• For plan years beginning on or after July 1, 2005, certificates of creditable coverage should also include an educational statement that describes individuals’ HIPAA portability rights. A new model cerfiticate is available on EBSAs Web site.
• If a certificate is not received, or the information on the certificate is wrong, you should contact your prior plan or issuer. You have a right to show prior creditable coverage with other evidence — like pay stubs, explanation of benefits, letters from a doctor — if you cannot get a certificate.
Special Enrollment Rights
• Are provided for individuals who lose their coverage in certain situations, including on separation, divorce, death, termination of employment and reduction in hours. Special enrollment rights also are provided if employer contributions toward the other coverage terminates.
• Are provided for employees, their spouses and new dependents upon marriage, birth, adoption or placement for adoption.
Discrimination Prohibitions
• Ensure that individuals are not excluded from coverage, denied benefits, or charged more for coverage offered by a plan or issuer, based on health status-related factors.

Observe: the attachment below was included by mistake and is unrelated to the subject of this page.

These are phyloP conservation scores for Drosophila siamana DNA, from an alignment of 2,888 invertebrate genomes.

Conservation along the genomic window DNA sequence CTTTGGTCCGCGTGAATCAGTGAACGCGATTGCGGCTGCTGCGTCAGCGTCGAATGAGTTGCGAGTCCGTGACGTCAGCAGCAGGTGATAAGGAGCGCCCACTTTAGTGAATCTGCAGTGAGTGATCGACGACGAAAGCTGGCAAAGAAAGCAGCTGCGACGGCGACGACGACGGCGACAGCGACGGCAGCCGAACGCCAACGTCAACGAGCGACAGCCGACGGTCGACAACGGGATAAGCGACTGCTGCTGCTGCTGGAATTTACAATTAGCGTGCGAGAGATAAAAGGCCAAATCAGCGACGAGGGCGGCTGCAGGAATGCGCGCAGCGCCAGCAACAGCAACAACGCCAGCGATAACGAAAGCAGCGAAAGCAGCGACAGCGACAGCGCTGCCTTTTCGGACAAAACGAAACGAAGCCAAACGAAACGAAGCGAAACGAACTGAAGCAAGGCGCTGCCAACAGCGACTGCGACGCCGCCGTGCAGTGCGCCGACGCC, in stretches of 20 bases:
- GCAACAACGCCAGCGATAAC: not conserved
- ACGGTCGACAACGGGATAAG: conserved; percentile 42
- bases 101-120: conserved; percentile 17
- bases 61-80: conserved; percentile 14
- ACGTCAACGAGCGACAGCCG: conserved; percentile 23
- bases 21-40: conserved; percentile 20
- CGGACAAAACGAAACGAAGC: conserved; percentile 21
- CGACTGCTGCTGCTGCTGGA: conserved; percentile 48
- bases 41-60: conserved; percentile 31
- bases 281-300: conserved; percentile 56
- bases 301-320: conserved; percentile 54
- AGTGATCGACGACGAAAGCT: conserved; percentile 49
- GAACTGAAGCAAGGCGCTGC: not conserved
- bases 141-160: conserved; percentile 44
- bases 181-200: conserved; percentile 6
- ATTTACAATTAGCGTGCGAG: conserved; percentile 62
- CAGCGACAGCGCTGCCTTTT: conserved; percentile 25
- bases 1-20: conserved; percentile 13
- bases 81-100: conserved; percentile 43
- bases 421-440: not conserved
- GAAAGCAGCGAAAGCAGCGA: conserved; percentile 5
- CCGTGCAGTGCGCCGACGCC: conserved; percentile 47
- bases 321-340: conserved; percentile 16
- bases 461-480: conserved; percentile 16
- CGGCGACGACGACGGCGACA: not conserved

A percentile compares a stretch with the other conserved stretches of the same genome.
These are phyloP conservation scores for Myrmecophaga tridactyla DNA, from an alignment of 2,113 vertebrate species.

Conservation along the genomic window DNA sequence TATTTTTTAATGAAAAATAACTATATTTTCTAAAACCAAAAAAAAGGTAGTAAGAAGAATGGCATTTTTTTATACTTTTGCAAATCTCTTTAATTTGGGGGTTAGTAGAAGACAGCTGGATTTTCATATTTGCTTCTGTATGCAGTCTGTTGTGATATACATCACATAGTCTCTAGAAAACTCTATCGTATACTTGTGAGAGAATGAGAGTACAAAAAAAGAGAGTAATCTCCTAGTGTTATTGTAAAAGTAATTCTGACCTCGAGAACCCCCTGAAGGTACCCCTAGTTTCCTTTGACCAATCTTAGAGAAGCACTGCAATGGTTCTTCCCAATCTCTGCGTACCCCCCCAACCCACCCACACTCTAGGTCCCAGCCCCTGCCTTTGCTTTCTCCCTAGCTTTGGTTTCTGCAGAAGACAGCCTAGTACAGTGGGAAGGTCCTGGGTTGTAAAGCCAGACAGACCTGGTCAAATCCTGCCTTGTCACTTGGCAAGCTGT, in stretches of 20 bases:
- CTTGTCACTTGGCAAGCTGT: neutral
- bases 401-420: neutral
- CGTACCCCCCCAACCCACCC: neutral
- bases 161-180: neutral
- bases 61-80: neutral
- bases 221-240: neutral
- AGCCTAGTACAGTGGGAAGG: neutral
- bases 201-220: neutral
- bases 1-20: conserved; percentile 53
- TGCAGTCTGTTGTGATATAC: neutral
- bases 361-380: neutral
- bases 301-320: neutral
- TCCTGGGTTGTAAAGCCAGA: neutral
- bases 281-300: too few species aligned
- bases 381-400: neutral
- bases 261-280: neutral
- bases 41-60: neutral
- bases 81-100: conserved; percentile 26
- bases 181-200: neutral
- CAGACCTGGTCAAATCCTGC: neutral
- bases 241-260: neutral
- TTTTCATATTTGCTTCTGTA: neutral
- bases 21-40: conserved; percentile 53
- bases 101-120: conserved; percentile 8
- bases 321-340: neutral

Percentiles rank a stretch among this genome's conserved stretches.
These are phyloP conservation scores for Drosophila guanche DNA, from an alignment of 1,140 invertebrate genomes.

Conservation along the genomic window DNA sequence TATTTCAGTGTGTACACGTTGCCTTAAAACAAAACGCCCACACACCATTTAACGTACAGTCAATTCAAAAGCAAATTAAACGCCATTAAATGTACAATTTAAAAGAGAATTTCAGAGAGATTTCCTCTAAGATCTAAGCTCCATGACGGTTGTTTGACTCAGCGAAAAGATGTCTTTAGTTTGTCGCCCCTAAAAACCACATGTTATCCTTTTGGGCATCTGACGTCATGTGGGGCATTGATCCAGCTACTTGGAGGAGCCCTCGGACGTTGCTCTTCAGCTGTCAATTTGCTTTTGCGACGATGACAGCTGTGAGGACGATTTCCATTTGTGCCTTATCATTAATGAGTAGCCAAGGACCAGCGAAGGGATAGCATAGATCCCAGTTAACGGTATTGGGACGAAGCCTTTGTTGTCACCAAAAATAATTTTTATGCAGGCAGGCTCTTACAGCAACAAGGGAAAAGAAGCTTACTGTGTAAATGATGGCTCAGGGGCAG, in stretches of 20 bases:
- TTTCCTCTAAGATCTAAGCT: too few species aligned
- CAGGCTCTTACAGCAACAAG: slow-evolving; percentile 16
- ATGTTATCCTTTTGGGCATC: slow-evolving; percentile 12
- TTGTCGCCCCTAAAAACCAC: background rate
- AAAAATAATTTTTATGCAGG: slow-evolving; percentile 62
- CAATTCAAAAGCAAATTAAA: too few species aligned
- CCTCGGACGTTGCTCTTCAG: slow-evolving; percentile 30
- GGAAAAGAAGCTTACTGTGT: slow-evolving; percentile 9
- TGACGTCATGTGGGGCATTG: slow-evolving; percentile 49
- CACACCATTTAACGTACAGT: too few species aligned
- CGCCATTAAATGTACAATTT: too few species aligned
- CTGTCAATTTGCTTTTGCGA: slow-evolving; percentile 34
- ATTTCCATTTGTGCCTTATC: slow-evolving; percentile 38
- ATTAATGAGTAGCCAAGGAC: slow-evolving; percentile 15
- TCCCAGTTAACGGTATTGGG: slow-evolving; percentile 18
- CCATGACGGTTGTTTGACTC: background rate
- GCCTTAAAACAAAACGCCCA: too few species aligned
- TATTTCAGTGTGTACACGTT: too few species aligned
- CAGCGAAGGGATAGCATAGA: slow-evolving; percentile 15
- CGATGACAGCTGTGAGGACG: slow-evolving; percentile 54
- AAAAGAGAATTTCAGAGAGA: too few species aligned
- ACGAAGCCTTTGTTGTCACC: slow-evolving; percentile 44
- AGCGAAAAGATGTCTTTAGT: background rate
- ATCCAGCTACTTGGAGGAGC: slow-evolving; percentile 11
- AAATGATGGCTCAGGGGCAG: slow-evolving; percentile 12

Reference http://www.hhs.gov/ocr/privacy/hipaa/understanding/summary/
Who is Covered by the Privacy Rule
The Privacy Rule, as well as all the Administrative Simplification rules, apply to health plans, health care clearinghouses, and to any health care provider who transmits health information in electronic form in connection with transactions for which the Secretary of HHS has adopted standards under HIPAA (the “covered entities”). For help in determining whether you are covered, use CMS’s decision tool.
Health Plans. Individual and group plans that provide or pay the cost of medical care are covered entities.4 Health plans include health, dental, vision, and prescription drug insurers, health maintenance organizations (“HMOs”), Medicare, Medicaid, Medicare+Choice and Medicare supplement insurers, and long-term care insurers (excluding nursing home fixed-indemnity policies). Health plans also include employer-sponsored group health plans, government and church-sponsored health plans, and multi-employer health plans. There are exceptions—a group health plan with less than 50 participants that is administered solely by the employer that established and maintains the plan is not a covered entity. Two types of government-funded programs are not health plans: (1) those whose principal purpose is not providing or paying the cost of health care, such as the food stamps program; and (2) those programs whose principal activity is directly providing health care, such as a community health center,5 or the making of grants to fund the direct provision of health care. Certain types of insurance entities are also not health plans, including entities providing only workers’ compensation, automobile insurance, and property and casualty insurance. If an insurance entity has separable lines of business, one of which is a health plan, the HIPAA regulations apply to the entity with respect to the health plan line of business.